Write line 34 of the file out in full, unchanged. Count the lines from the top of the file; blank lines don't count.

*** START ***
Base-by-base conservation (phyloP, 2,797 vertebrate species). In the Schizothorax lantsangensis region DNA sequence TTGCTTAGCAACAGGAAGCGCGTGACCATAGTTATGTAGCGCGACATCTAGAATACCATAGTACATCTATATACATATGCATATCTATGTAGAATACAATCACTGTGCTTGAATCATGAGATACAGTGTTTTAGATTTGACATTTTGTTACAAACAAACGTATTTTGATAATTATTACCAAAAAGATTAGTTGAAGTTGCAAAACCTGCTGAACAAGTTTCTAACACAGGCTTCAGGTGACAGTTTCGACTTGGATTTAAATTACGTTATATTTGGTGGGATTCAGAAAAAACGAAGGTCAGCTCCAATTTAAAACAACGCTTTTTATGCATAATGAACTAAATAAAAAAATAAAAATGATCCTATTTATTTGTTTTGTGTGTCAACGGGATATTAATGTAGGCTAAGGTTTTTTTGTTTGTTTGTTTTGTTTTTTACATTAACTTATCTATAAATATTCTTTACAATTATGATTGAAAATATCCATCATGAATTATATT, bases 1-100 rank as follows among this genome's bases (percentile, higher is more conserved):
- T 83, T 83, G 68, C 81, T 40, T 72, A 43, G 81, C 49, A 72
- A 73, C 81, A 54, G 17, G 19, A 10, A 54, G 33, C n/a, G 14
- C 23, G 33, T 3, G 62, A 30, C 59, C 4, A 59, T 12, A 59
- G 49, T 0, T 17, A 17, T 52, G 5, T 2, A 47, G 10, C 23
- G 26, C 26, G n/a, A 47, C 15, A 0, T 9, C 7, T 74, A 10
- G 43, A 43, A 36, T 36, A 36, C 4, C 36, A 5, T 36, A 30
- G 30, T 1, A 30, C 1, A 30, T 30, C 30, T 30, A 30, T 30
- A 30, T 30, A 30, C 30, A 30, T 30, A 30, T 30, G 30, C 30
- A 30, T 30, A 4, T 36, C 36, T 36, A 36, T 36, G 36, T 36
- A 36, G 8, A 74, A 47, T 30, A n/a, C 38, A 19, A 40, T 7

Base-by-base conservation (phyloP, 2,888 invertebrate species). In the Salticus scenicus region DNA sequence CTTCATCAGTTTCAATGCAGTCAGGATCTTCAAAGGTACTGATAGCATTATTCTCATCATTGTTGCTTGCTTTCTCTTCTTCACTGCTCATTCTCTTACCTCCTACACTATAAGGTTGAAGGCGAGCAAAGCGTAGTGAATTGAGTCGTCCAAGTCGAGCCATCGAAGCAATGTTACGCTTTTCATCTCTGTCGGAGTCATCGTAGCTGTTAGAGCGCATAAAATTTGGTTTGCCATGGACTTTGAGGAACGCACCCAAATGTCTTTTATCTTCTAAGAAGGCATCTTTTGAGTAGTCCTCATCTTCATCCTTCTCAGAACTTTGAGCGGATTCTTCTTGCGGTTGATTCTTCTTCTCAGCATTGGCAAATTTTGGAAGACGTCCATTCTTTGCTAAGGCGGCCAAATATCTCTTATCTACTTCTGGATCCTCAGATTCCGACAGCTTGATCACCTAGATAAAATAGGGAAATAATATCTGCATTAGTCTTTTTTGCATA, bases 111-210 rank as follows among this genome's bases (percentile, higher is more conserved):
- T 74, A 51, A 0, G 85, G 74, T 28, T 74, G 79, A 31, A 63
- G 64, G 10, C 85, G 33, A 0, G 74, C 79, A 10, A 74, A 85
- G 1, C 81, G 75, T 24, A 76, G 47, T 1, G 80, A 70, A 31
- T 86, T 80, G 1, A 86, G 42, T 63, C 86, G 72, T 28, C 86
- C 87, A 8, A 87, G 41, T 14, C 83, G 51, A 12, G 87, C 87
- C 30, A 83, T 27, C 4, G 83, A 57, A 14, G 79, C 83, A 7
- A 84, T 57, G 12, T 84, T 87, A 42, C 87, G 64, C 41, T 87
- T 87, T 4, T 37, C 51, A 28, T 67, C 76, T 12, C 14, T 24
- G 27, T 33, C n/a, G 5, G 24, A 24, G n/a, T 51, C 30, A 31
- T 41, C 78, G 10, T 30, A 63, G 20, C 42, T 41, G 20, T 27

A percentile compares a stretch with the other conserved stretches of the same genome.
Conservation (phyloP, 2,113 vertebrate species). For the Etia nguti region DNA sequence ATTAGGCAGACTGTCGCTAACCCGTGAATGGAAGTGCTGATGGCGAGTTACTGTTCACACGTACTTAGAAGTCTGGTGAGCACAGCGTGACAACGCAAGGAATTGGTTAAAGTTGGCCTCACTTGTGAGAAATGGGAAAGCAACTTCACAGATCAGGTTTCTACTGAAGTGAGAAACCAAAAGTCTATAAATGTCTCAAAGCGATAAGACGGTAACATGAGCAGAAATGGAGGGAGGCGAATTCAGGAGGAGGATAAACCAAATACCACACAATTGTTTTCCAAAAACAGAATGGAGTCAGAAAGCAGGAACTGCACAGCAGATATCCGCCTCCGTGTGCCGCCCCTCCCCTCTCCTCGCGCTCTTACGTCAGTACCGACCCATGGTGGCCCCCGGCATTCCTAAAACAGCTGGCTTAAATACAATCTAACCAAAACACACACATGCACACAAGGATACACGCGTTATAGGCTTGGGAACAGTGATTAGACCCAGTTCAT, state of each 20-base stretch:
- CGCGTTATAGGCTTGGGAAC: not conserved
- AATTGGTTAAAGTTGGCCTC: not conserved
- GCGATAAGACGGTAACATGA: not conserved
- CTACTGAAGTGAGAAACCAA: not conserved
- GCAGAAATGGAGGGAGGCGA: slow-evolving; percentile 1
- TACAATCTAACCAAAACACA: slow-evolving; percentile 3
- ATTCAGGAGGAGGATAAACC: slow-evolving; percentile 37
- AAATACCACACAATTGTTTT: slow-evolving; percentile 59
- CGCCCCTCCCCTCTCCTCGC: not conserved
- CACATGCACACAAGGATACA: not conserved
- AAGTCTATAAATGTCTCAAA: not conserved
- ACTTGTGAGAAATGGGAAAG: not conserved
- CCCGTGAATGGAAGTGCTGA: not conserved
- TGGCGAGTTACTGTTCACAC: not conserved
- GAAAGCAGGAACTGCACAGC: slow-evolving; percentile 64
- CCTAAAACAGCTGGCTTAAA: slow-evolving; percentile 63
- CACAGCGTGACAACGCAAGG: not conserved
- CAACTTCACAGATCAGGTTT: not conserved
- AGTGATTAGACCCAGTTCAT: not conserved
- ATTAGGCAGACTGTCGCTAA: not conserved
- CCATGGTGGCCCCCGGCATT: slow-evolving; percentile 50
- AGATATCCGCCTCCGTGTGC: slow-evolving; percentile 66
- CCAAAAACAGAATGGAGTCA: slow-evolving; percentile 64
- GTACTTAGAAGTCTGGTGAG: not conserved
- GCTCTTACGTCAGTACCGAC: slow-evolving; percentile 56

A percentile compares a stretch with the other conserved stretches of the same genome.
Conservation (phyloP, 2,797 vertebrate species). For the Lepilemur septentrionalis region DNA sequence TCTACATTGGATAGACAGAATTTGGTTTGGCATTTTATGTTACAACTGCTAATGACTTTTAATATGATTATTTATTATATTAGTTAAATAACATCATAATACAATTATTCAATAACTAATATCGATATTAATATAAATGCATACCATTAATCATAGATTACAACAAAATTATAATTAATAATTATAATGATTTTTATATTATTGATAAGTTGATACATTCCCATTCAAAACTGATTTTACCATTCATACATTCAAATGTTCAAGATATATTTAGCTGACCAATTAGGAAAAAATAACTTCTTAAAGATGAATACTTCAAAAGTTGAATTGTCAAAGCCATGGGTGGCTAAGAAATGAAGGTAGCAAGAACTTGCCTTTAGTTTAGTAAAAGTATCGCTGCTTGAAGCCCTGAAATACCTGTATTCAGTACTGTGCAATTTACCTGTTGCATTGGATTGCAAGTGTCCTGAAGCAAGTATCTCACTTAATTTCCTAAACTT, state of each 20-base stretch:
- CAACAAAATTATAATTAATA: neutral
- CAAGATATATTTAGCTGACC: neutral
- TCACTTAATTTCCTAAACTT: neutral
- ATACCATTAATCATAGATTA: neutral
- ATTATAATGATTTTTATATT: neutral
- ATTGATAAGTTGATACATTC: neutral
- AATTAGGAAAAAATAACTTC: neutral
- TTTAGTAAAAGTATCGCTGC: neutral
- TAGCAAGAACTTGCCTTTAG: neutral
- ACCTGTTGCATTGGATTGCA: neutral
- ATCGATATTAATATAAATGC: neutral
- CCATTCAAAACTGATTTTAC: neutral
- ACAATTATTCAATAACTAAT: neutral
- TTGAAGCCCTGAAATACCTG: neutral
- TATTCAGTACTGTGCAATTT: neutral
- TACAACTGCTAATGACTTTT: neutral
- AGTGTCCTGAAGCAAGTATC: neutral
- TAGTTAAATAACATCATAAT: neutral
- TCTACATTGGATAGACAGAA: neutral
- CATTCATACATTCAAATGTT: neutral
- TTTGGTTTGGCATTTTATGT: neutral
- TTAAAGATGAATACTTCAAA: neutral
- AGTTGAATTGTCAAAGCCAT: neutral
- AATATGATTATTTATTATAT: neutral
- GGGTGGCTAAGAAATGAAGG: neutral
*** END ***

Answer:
- CACATGCACACAAGGATACA: not conserved